But a lot of the time I'm happy even if no one knows I'm doing good work. Whomever ultimately gets an accounting profit from it, often enough I'm happy to know that I made the call, that I manipulated the software (read: spreadsheet), that I introduced the compatible parties - that I ultimately changed the world (yes I did, and you did too when you woke up this morning and reached for the toothbrush, you startup types stuck looking for moonshots...). I'm selfish that way - mine is the only opinion that I really care about. I honestly find that commercial work is only bearable as an artistic pursuit, i.e. as an ends in itself.Good work can, of course, be defined to include a real accounting profit. For example, if one is in the business of trading, then in the absence of information about whom else each trade affects, and in the absence of any learning, it seems that therein "good work," can only imply an accounting profit - since there's no other dimension to it, right?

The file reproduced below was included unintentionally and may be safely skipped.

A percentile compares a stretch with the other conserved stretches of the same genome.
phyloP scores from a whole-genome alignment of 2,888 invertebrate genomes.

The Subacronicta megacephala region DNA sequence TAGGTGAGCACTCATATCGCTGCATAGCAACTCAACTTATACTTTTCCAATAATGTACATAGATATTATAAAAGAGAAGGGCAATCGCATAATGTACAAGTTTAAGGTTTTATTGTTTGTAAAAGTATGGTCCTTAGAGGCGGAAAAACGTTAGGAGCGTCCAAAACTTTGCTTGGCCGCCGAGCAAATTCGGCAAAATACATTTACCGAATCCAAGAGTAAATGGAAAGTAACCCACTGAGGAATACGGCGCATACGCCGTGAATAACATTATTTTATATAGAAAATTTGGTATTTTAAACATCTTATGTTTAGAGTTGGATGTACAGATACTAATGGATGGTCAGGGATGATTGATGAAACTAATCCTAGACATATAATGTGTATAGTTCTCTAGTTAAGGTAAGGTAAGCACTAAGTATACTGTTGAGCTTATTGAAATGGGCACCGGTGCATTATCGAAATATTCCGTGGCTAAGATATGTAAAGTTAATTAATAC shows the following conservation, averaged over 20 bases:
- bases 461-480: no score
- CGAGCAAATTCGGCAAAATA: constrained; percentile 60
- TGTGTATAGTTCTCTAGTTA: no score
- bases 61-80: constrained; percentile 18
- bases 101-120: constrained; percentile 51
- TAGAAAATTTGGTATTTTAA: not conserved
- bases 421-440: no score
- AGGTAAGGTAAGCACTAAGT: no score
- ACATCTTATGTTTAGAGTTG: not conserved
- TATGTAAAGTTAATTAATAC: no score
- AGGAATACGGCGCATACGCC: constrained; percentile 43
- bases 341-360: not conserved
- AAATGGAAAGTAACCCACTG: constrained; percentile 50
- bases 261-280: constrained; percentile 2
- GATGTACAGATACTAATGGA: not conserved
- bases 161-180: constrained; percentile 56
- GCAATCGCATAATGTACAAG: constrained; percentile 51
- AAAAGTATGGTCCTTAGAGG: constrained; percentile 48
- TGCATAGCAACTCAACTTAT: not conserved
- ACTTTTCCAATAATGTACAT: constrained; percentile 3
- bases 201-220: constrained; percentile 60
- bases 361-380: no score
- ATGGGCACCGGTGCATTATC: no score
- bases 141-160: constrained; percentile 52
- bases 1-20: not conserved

Reluctant I-bankers might find it strange... but I'll openly admit to enjoying spreadsheets and structuring... just spare me the dishonest numeracy.
If I view commerce as a means to get something, then it eventually fails to interest me enough to even do it. (This has received plenty of study by labour economists.) In my case, it's probably the case that I've never been paid very much in the first place. I don't think I've ever actually been offered enough money to make it worth doing something I saw no inherent value in - for very long at all.